Should FHA Loan Limits Be Raised?

October 11, 2001, March 30, 2009

Note: The loan limits were finally raised to equal those of Fannie Mae and Freddie Mac in 2008/2009 as a crisis measure, see FHA Mortgages: a 2009 Update. The remainder of this article remains as I wrote it in 2001.

"Periodically, legislation is introduced in Congress to raise FHA loan limits to those applicable to Fannie Mae and Freddie Mac.  Is this a good idea?"

No. The result would be a rise in FHA losses, followed by an increase in mortgage insurance premiums. This would hurt FHA's current clientele of low-income borrowers, and especially minority borrowers.

The FHA program began in the depths of the depression of the 1930s when lenders had stopped making new loans because default and foreclosure rates on old loans had reached 20-30%. The FHA's objective was to induce lenders to start lending again by insuring them against loss in the event the borrower defaulted. The program was designed to be self-supporting, with FHA collecting insurance premiums from borrowers sufficient to offset losses. While some special FHA programs are directly subsidized by the Government, the major program to which the proposal applies has always been self-supporting.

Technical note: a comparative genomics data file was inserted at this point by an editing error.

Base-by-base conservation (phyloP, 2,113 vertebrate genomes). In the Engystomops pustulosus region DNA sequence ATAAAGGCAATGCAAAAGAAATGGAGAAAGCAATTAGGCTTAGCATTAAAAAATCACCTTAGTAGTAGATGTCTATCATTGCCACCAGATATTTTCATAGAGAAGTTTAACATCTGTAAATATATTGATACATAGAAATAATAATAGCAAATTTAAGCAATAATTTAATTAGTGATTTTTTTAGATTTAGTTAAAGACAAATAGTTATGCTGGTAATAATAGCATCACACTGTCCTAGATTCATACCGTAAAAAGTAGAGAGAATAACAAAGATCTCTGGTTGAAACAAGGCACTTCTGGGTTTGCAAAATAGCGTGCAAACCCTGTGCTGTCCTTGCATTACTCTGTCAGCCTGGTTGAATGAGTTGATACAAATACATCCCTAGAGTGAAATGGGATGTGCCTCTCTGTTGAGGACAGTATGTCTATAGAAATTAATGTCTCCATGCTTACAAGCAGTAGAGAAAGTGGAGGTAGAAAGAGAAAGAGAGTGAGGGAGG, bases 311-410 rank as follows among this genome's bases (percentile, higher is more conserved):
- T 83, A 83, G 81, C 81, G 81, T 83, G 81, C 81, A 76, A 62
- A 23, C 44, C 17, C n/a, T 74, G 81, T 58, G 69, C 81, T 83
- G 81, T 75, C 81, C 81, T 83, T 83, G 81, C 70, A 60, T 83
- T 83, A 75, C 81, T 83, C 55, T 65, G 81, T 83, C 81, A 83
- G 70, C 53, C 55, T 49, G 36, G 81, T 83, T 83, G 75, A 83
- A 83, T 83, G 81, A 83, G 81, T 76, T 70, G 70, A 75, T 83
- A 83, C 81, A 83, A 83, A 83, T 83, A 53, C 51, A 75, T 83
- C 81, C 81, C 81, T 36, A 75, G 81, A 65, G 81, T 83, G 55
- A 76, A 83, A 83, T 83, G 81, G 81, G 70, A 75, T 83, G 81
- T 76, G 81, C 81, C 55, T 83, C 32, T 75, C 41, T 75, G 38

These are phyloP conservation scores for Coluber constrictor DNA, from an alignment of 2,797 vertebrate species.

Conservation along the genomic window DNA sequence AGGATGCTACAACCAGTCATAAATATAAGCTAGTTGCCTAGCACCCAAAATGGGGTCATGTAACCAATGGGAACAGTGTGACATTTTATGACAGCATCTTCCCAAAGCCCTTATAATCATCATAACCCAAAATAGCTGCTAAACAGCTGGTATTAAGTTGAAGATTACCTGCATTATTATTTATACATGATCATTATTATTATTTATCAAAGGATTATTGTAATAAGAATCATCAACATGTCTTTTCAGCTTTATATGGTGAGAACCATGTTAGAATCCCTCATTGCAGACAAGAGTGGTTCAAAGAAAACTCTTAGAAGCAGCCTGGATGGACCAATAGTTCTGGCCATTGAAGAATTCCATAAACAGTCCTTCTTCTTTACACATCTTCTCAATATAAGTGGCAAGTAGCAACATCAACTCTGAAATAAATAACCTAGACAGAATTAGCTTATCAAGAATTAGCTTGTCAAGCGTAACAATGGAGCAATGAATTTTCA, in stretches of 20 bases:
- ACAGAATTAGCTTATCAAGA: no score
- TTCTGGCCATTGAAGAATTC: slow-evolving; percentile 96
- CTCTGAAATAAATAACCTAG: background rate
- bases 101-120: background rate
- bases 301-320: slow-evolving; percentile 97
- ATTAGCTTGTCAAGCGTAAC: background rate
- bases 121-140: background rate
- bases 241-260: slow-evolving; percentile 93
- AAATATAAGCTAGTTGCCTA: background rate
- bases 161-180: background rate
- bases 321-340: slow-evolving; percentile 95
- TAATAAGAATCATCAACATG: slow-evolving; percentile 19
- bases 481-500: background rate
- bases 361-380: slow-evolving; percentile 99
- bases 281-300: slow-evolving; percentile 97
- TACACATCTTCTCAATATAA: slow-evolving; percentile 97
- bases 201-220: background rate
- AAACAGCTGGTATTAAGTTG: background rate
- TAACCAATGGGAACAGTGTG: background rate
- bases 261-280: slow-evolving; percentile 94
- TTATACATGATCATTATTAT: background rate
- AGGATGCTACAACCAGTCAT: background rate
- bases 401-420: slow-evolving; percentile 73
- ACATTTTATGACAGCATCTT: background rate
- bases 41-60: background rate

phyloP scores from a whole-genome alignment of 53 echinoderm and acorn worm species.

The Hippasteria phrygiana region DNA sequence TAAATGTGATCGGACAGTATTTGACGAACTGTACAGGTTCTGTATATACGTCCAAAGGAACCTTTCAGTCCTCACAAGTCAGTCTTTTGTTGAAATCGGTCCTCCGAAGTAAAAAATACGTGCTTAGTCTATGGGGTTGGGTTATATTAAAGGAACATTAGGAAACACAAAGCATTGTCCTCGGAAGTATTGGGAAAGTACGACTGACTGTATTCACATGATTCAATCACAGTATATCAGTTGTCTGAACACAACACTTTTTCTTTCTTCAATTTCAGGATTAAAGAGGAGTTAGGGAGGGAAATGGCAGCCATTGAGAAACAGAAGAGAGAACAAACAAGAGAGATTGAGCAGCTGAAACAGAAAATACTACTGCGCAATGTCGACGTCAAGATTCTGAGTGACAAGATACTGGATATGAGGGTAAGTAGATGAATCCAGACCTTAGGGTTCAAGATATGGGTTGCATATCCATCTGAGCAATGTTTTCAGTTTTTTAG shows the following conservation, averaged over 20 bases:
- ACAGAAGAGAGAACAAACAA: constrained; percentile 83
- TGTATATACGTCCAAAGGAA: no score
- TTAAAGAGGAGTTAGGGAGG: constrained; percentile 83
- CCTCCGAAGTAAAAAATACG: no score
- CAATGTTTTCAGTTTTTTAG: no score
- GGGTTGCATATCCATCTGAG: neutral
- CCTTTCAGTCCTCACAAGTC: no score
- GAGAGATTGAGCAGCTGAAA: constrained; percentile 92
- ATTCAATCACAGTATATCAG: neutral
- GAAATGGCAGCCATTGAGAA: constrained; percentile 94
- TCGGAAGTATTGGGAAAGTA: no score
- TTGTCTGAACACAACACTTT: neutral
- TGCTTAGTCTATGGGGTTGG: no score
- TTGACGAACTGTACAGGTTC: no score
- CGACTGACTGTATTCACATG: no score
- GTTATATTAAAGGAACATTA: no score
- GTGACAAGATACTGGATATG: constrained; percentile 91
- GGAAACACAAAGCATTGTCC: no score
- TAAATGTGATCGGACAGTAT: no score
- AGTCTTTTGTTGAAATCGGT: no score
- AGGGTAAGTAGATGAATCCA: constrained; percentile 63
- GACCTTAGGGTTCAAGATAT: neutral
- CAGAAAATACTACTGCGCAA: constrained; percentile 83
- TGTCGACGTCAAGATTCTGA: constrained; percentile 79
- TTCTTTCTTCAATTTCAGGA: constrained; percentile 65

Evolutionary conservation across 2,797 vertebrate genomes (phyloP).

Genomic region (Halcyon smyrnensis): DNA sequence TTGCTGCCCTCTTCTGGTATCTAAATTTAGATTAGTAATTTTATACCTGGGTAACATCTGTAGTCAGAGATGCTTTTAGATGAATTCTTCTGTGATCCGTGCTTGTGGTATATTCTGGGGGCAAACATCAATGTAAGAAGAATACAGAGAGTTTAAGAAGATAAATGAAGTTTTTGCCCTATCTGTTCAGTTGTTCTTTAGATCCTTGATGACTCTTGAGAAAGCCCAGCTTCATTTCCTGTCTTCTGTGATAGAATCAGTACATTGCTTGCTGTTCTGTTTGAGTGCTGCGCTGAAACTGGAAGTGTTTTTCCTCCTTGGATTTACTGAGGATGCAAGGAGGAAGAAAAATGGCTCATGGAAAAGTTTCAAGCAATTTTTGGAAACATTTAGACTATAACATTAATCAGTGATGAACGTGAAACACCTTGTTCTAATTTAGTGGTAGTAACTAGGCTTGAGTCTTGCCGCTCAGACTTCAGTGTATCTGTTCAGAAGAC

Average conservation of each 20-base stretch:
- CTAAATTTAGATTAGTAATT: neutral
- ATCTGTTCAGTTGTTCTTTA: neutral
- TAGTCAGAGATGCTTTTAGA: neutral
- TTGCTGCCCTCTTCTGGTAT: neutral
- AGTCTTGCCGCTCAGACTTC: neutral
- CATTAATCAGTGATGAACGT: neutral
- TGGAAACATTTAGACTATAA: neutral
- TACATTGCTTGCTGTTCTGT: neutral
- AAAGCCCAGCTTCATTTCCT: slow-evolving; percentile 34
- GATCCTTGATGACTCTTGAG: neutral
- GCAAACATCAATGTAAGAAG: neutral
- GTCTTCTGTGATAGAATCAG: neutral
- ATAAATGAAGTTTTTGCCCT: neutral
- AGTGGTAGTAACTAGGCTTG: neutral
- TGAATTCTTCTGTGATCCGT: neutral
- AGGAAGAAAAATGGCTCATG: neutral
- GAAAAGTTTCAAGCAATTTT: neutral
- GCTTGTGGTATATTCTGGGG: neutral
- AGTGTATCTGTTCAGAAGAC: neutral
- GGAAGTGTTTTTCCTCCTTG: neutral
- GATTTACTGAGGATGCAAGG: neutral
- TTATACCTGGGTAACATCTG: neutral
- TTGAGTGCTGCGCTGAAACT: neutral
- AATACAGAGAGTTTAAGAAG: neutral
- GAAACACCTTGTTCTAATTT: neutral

The program worked so well in the first two decades that it stimulated the development of private mortgage insurance companies (PMIs) in the mid-50s. The FHA served the lower end of the market while PMIs served the higher end, with some overlap in the middle. For a long period, both prospered because property values were rising and defaults were few. But when real estate prices stopped rising in the late 80s, both FHA and the PMIs suffered serious losses. FHA was obliged to raise insurance premiums substantially while the PMI industry consolidated into a smaller number of stronger companies.

Today the FHA program primarily serves borrowers who cannot meet conventional down payment requirements, or have a credit history that is not acceptable to PMIs. (See Who Should Take an FHA?)

The reason a rise in the maximum FHA loan would increase losses is that, on low-down payment loans, larger loans have higher default rates than smaller ones. The likely reason for this is that prices of more expensive homes fluctuate more, and the more sophisticated borrowers who take out larger loans are more likely to walk away if the equity in their homes disappears.

In addition, the share of FHA loans that meet PMI requirements will be smaller on larger loans, because higher-income borrowers are less vulnerable to being "steered" to FHA. Since FHA must be self-supporting, the result will be an increase in insurance premiums on all FHA borrowers, including the low-income and minority clients who ought to be the agency's primary concern.

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